Free for orders over $35, otherwise $5.99 Delivery availability: 1-4 business day shipping available in 48 states Prime Pantry is a service that offers “low-priced grocery and household essentials in everyday sizes” to Prime members. You may have run across the blue “pantry” tag on items when browsing Amazon.com. Prime Pantry offers a range of shelf-stable products such as snacks, cereal, condiments, cleaning products and even office supplies that are sold separately from other Amazon.com orders. These items are eligible for exclusive Prime Pantry coupons and deals. Prime Pantry also has themed boxes, so you can stock up on household and pantry essentials without having to spend the time adding everything to your cart. In order to get free shipping on your orders, you do need to spend $35, otherwise it’s $5.99 for shipping. Prime Pantry also has an option for customers to pay a $4.99 monthly subscription fee so that all of your orders qualify for free shipping. If you’re ordering more than once a month, it may pay to subscribe if it’s available in your neighborhood. Unlike AmazonFresh and Prime Now, this service doesn’t offer fresh groceries and deliveries can take up to four business days to arrive. But if you’re not in a hurry to get your items and you’re already a Prime member, this may be a good way to stock up on everyday items.

At a Whole Foods Market grocery store in San Ramon, California, signage advertises new discounts for Amazon Prime members. Smith Collection/Gado | Archive Photos | Getty Images

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Company: cnbc, Activity: cnbc, Date: 2019-08-20  Authors: megan leonhardt
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Here’s what you need to know about creating that diverse portfolio financial experts keep talking about

At the most basic level, it means you don’t want all your money invested in the same place. A balanced portfolio generally means your money is invested in different types of assets, such as stocks and bonds. Bonds typically act as a “counterweight” to stocks, Sethi explains. With stocks, for example, you typically want some of your money invested with big companies, some with international companies and some with small companies. You want to pick bonds from different issuers, such as the federal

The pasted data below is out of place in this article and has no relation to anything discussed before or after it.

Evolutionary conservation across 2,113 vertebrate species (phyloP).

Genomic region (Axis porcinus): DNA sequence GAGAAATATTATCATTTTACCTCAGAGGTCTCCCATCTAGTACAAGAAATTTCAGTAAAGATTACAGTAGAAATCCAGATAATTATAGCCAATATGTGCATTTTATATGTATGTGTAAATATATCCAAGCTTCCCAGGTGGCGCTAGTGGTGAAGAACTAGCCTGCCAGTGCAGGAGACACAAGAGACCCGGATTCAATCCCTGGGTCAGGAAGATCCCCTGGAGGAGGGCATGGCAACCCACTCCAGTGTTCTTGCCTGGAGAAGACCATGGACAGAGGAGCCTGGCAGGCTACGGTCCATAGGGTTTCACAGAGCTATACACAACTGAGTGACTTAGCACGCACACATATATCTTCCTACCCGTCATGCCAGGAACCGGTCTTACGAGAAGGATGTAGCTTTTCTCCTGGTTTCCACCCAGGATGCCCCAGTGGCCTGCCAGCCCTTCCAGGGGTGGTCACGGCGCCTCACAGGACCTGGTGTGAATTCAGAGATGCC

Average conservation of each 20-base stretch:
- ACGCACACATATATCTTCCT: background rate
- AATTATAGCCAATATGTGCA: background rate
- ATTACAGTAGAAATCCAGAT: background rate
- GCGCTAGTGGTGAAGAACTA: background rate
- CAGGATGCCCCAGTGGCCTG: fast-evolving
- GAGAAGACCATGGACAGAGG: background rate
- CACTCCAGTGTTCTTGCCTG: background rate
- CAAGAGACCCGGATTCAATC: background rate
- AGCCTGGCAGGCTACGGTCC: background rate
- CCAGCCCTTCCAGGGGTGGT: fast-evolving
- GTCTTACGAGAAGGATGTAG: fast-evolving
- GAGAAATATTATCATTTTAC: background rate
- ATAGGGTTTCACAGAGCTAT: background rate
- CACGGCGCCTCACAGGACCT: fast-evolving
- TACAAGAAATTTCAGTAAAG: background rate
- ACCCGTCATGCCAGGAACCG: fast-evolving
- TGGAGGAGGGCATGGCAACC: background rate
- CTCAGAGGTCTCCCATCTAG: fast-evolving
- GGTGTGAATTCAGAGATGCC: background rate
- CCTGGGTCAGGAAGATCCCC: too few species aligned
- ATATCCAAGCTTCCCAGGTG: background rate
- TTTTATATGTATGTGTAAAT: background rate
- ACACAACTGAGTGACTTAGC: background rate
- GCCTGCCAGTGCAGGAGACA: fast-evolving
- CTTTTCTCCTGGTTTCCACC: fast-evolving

At the most basic level, it means you don’t want all your money invested in the same place. A balanced portfolio generally means your money is invested in different types of assets, such as stocks and bonds. Bonds typically act as a “counterweight” to stocks, Sethi explains. With stocks, for example, you typically want some of your money invested with big companies, some with international companies and some with small companies. You want to pick bonds from different issuers, such as the federal
Here’s what you need to know about creating that diverse portfolio financial experts keep talking about Cached Page below :
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Here's what you need to know about creating that diverse portfolio financial experts keep talking about

The markets are coming off a wild week and many financial experts say now is the time to make sure you have a balanced, diversified investment mix.

Understanding diversification and making sure your portfolio meets that standard is an important way to build long-term wealth, personal finance coach Ramit Sethi tells CNBC Make It.

That’s good advice, but do you know what it actually means?

At the most basic level, it means you don’t want all your money invested in the same place. Instead, you want to set up your investments in a way that when one sector of the market is dipping, you are also invested somewhere else that is performing well.

“You want to have a balanced portfolio so that you’re not subject to massive amounts of risk,” says Sethi, author of the best-selling book “I Will Teach You To Be Rich.” Spreading out your money across several investments is one way to reduce your overall risk so that you won’t lose everything if the market tanks.

A balanced portfolio generally means your money is invested in different types of assets, such as stocks and bonds. Bonds typically act as a “counterweight” to stocks, Sethi explains. When stocks fall, bond prices often rise and therefore reduce the overall risk that you’ll lose money. You generally want some of both in your investment mix.